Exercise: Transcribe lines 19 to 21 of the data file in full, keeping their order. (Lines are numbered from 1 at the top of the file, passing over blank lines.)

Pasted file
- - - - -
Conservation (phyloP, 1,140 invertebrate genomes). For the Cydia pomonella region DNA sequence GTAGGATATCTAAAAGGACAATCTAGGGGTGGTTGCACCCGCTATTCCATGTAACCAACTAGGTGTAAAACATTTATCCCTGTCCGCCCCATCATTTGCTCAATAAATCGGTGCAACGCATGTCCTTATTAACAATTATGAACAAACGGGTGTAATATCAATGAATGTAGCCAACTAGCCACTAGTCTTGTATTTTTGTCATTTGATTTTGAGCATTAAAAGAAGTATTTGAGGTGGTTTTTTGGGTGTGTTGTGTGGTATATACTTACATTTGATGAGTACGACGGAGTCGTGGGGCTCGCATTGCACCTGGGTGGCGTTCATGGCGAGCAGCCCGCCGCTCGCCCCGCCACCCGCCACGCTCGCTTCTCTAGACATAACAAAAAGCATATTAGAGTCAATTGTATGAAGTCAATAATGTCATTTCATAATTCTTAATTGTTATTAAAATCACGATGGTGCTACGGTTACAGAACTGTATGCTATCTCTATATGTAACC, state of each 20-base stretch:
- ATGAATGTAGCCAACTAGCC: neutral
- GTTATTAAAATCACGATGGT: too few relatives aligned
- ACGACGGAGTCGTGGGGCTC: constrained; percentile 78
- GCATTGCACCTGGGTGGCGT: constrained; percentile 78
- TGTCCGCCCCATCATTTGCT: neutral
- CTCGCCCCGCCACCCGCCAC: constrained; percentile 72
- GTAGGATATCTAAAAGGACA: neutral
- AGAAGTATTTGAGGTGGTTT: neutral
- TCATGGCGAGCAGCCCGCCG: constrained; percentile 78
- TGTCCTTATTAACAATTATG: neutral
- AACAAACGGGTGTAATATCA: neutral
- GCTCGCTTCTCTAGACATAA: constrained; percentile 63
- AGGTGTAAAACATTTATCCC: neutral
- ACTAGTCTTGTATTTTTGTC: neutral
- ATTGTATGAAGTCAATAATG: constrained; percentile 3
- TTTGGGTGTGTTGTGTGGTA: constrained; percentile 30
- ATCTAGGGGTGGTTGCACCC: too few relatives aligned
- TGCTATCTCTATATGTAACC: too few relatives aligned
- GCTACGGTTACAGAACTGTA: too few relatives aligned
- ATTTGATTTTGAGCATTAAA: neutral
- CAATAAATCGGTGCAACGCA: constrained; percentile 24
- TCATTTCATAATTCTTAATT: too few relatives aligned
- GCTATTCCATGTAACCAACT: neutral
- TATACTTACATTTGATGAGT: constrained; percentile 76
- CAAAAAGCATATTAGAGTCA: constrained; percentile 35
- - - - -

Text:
- TGCTATCTCTATATGTAACC: too few relatives aligned
- GCTACGGTTACAGAACTGTA: too few relatives aligned
- ATTTGATTTTGAGCATTAAA: neutral